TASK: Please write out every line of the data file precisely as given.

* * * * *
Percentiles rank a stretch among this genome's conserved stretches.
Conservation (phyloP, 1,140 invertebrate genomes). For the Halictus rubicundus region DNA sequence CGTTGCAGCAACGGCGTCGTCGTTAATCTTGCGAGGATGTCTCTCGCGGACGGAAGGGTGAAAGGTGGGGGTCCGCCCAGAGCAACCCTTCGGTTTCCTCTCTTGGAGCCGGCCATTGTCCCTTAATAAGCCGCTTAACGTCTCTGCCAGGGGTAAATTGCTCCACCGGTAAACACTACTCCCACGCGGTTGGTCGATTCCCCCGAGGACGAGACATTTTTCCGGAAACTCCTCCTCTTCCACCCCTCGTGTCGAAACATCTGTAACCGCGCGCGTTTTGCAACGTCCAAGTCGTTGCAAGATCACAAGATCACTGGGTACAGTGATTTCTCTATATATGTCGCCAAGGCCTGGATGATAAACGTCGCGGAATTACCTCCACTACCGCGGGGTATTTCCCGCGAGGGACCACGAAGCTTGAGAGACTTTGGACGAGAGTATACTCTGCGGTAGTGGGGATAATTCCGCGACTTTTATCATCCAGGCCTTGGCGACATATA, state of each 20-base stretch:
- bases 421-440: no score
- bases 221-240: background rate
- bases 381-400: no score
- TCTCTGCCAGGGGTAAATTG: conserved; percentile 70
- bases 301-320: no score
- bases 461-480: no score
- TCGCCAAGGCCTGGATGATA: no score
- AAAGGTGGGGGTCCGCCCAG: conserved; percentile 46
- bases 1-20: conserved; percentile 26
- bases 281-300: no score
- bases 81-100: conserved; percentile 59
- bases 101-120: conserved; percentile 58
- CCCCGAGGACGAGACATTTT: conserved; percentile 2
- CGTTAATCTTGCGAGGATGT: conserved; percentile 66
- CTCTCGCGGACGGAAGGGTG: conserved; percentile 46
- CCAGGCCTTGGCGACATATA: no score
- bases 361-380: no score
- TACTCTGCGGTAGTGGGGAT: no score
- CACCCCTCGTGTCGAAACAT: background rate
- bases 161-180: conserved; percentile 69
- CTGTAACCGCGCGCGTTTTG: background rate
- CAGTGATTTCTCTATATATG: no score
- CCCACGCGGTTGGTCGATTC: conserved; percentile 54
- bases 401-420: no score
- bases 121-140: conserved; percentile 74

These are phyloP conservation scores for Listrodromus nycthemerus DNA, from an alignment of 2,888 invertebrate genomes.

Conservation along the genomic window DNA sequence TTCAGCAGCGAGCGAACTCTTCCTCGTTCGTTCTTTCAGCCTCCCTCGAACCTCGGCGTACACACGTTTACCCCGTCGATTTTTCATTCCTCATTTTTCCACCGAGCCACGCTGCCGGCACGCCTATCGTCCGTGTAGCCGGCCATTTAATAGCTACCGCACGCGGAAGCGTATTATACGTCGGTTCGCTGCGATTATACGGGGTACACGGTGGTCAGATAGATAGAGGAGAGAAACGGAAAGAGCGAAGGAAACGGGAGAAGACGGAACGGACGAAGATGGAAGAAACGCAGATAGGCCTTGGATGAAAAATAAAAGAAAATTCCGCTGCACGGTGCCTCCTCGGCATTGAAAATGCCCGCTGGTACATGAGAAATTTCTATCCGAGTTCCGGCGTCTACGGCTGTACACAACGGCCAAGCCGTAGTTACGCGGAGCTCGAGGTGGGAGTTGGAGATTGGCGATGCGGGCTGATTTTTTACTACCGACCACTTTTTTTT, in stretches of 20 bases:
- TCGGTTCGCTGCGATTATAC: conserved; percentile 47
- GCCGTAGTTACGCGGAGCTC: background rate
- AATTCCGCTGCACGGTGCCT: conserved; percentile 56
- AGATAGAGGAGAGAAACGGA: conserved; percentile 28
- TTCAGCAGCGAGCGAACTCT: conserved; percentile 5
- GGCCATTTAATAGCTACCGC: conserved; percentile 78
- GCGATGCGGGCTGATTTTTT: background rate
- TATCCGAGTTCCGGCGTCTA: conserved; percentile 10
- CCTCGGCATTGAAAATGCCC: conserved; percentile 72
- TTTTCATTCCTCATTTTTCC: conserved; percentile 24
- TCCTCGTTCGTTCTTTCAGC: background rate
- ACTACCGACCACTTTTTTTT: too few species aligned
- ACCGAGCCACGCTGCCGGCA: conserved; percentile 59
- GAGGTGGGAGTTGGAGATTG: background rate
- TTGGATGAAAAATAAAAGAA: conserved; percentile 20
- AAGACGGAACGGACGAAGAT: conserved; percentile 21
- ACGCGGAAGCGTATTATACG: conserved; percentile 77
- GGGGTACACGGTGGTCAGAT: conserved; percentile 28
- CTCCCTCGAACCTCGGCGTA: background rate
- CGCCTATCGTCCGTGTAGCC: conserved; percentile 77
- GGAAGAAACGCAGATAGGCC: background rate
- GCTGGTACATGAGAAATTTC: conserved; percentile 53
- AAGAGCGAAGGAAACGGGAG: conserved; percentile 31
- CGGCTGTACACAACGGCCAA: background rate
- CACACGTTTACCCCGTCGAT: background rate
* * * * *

Percentiles rank a stretch among this genome's conserved stretches.
Conservation (phyloP, 1,140 invertebrate genomes). For the Halictus rubicundus region DNA sequence CGTTGCAGCAACGGCGTCGTCGTTAATCTTGCGAGGATGTCTCTCGCGGACGGAAGGGTGAAAGGTGGGGGTCCGCCCAGAGCAACCCTTCGGTTTCCTCTCTTGGAGCCGGCCATTGTCCCTTAATAAGCCGCTTAACGTCTCTGCCAGGGGTAAATTGCTCCACCGGTAAACACTACTCCCACGCGGTTGGTCGATTCCCCCGAGGACGAGACATTTTTCCGGAAACTCCTCCTCTTCCACCCCTCGTGTCGAAACATCTGTAACCGCGCGCGTTTTGCAACGTCCAAGTCGTTGCAAGATCACAAGATCACTGGGTACAGTGATTTCTCTATATATGTCGCCAAGGCCTGGATGATAAACGTCGCGGAATTACCTCCACTACCGCGGGGTATTTCCCGCGAGGGACCACGAAGCTTGAGAGACTTTGGACGAGAGTATACTCTGCGGTAGTGGGGATAATTCCGCGACTTTTATCATCCAGGCCTTGGCGACATATA, state of each 20-base stretch:
- bases 421-440: no score
- bases 221-240: background rate
- bases 381-400: no score
- TCTCTGCCAGGGGTAAATTG: conserved; percentile 70
- bases 301-320: no score
- bases 461-480: no score
- TCGCCAAGGCCTGGATGATA: no score
- AAAGGTGGGGGTCCGCCCAG: conserved; percentile 46
- bases 1-20: conserved; percentile 26
- bases 281-300: no score
- bases 81-100: conserved; percentile 59
- bases 101-120: conserved; percentile 58
- CCCCGAGGACGAGACATTTT: conserved; percentile 2
- CGTTAATCTTGCGAGGATGT: conserved; percentile 66
- CTCTCGCGGACGGAAGGGTG: conserved; percentile 46
- CCAGGCCTTGGCGACATATA: no score
- bases 361-380: no score
- TACTCTGCGGTAGTGGGGAT: no score
- CACCCCTCGTGTCGAAACAT: background rate
- bases 161-180: conserved; percentile 69
- CTGTAACCGCGCGCGTTTTG: background rate
- CAGTGATTTCTCTATATATG: no score
- CCCACGCGGTTGGTCGATTC: conserved; percentile 54
- bases 401-420: no score
- bases 121-140: conserved; percentile 74

These are phyloP conservation scores for Listrodromus nycthemerus DNA, from an alignment of 2,888 invertebrate genomes.

Conservation along the genomic window DNA sequence TTCAGCAGCGAGCGAACTCTTCCTCGTTCGTTCTTTCAGCCTCCCTCGAACCTCGGCGTACACACGTTTACCCCGTCGATTTTTCATTCCTCATTTTTCCACCGAGCCACGCTGCCGGCACGCCTATCGTCCGTGTAGCCGGCCATTTAATAGCTACCGCACGCGGAAGCGTATTATACGTCGGTTCGCTGCGATTATACGGGGTACACGGTGGTCAGATAGATAGAGGAGAGAAACGGAAAGAGCGAAGGAAACGGGAGAAGACGGAACGGACGAAGATGGAAGAAACGCAGATAGGCCTTGGATGAAAAATAAAAGAAAATTCCGCTGCACGGTGCCTCCTCGGCATTGAAAATGCCCGCTGGTACATGAGAAATTTCTATCCGAGTTCCGGCGTCTACGGCTGTACACAACGGCCAAGCCGTAGTTACGCGGAGCTCGAGGTGGGAGTTGGAGATTGGCGATGCGGGCTGATTTTTTACTACCGACCACTTTTTTTT, in stretches of 20 bases:
- TCGGTTCGCTGCGATTATAC: conserved; percentile 47
- GCCGTAGTTACGCGGAGCTC: background rate
- AATTCCGCTGCACGGTGCCT: conserved; percentile 56
- AGATAGAGGAGAGAAACGGA: conserved; percentile 28
- TTCAGCAGCGAGCGAACTCT: conserved; percentile 5
- GGCCATTTAATAGCTACCGC: conserved; percentile 78
- GCGATGCGGGCTGATTTTTT: background rate
- TATCCGAGTTCCGGCGTCTA: conserved; percentile 10
- CCTCGGCATTGAAAATGCCC: conserved; percentile 72
- TTTTCATTCCTCATTTTTCC: conserved; percentile 24
- TCCTCGTTCGTTCTTTCAGC: background rate
- ACTACCGACCACTTTTTTTT: too few species aligned
- ACCGAGCCACGCTGCCGGCA: conserved; percentile 59
- GAGGTGGGAGTTGGAGATTG: background rate
- TTGGATGAAAAATAAAAGAA: conserved; percentile 20
- AAGACGGAACGGACGAAGAT: conserved; percentile 21
- ACGCGGAAGCGTATTATACG: conserved; percentile 77
- GGGGTACACGGTGGTCAGAT: conserved; percentile 28
- CTCCCTCGAACCTCGGCGTA: background rate
- CGCCTATCGTCCGTGTAGCC: conserved; percentile 77
- GGAAGAAACGCAGATAGGCC: background rate
- GCTGGTACATGAGAAATTTC: conserved; percentile 53
- AAGAGCGAAGGAAACGGGAG: conserved; percentile 31
- CGGCTGTACACAACGGCCAA: background rate
- CACACGTTTACCCCGTCGAT: background rate